Pluripotent embryonic stem (ES) cells are undifferentiated cell lines derived from early embryos and are capable of unlimited undifferentiated proliferation in vitro. They retain the ability to differentiate into all cell types including germ cells in chimeric animals in vivo, and can be induced to form derivatives of all three germ layers in vitro. Mouse ES cells represent one of the most important tools in genetic research. Major applications include the targeted mutation of specific genes by homologous recombination and the discovery of new genes by gene trap strategies. These applications would be of high interest for other model organisms and also for livestock species. However, in spite of tremendous research activities, no proven ES cells colonizing the germ line have been established for vertebrate species other than mouse and chicken thus far. This review summarizes the current status of deriving pluripotent embryonic stem cell lines from vertebrates and recent developments in nuclear transfer technology, which may provide an alternative tool for genetic modification of livestock animals.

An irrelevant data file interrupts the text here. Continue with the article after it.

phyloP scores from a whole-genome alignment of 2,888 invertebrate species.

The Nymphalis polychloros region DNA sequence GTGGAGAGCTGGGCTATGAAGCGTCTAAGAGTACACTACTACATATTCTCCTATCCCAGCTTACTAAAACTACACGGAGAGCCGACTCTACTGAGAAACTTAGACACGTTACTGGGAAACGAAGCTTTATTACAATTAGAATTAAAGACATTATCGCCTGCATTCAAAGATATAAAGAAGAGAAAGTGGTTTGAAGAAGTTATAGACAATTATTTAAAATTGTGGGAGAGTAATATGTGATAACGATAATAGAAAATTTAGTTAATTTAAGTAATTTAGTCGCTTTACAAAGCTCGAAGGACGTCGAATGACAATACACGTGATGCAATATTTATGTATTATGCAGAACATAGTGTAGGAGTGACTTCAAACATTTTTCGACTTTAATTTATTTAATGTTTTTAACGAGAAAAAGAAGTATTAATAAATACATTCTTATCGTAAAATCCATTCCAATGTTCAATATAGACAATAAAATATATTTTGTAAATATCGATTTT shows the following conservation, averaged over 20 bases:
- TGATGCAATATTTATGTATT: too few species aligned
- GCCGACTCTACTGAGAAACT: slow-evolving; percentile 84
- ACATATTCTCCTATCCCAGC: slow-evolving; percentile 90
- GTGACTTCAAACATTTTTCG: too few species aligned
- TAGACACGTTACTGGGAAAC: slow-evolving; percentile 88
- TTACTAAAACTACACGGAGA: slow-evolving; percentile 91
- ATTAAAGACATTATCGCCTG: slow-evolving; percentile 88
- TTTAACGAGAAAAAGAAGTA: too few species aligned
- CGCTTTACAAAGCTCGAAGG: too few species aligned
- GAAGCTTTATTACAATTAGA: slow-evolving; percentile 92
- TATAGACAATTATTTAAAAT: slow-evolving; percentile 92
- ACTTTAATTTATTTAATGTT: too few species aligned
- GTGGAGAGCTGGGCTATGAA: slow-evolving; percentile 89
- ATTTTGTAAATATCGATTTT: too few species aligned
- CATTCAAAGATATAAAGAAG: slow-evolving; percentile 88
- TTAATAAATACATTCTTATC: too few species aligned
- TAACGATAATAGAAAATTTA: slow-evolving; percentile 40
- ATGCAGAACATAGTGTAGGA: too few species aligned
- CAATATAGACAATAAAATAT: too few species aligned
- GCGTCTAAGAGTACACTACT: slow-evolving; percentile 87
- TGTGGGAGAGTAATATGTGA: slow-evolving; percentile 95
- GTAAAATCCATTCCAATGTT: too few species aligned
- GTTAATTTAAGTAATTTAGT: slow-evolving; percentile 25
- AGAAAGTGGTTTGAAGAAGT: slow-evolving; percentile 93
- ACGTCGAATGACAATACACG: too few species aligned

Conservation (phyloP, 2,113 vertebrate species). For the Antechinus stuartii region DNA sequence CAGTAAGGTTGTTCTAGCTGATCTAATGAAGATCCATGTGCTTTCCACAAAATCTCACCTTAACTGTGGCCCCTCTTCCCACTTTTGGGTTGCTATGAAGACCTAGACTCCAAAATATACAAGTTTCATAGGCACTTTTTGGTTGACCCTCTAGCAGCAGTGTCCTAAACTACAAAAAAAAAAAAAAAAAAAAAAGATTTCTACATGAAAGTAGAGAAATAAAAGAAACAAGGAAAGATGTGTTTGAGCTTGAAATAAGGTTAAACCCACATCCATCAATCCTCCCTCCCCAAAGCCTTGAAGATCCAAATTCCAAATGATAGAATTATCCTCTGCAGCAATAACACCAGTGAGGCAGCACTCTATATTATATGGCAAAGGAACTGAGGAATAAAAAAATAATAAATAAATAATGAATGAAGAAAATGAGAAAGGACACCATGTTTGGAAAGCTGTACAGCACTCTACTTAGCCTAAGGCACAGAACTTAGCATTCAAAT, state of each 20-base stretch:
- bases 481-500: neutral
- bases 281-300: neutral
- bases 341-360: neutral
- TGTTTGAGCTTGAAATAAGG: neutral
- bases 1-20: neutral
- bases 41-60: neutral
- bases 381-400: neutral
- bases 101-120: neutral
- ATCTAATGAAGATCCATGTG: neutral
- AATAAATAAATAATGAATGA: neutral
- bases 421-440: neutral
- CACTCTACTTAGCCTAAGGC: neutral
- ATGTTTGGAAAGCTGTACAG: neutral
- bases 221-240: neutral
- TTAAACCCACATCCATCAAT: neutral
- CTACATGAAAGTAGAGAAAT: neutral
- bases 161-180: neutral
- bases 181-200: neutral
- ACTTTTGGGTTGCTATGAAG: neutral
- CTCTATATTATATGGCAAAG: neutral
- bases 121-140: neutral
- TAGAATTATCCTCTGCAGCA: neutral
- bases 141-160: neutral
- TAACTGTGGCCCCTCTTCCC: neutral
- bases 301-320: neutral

Copyright 1999 S. Karger AG, Basel